Antiepileptic treatment in patients with epilepsy and other comorbidities

  • Ruiz-Giménez J
  • Sánchez-Álvarez J
  • Cañadillas-Hidalgo F
 et al. 
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Background: A high number of patients with epilepsy have comorbidities. The type of comorbidity is an important factor in deciding on the most suitable treatment, including that for acute epileptic seizures and chronic antiepileptic treatment. Evidence-based criteria should guide the selection of the appropriate antiepileptic drugs given specific comorbidities. Methods: We performed a comprehensive search of the scientific literature on epilepsy treatment in patients with the following comorbidities: heart disease, lung disease, liver disease, kidney disease, porphyria, organ transplantation, thyroid disease, metabolic disorder, infection, mental disability, psychiatric disorder, cognitive impairment, stroke, and brain tumour. Results: Most of the studies were case series and retrospective analyses. No randomised controlled trials specifically designed for this type of clinical situation were identified. The level of scientific evidence to guide clinical decisions is therefore low. Conclusions: In this review we make recommendations based on the best scientific evidence available for treating epilepsy in patients with other comorbidities, including the treatment of epileptic seizures in acute situations as well as chronic antiepileptic treatment. When no scientific evidence is available, our recommendations are based on pharmacokinetic criteria and tolerability of antiepileptic drugs, using accumulated experience and the consensus of the members of the Andalusian Epilepsy Society. © 2010 British Epilepsy Association. Published by Elsevier Ltd. All rights reserved.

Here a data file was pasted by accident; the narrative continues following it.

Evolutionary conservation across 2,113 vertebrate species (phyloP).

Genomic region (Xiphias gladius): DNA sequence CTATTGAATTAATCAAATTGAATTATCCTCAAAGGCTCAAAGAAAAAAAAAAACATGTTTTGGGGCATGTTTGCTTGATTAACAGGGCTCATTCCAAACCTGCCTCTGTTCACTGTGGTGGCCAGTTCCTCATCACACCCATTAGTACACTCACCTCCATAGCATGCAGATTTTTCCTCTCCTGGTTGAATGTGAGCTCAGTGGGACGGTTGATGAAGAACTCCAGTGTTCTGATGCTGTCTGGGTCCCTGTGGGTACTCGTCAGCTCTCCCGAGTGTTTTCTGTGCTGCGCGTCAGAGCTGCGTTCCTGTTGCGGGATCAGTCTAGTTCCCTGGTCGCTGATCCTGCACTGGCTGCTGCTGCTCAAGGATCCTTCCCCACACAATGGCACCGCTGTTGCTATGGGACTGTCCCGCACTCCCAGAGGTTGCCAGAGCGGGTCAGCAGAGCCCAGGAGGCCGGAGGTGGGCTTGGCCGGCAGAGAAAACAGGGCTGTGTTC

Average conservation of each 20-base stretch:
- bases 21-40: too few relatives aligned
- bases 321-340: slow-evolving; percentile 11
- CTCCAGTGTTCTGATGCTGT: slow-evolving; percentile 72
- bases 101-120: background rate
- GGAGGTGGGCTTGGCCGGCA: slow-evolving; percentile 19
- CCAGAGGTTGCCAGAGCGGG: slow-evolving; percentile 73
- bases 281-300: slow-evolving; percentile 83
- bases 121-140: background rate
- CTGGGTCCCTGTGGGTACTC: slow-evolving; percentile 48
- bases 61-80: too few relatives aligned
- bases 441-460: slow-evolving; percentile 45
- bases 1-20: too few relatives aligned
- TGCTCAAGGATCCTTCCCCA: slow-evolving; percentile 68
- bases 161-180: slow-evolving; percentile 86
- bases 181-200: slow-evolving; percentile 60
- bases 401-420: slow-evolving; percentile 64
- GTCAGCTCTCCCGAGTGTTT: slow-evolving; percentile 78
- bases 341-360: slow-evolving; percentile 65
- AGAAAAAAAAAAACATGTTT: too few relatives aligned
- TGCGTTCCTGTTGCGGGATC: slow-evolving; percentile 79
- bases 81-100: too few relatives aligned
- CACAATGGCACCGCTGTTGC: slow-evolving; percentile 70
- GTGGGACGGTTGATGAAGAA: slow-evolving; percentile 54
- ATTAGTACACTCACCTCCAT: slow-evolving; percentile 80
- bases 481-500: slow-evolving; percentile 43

Author-supplied keywords

  • Anticonvulsants
  • Comorbidity
  • Drug interactions
  • Epilepsy
  • Guidelines
  • Treatment

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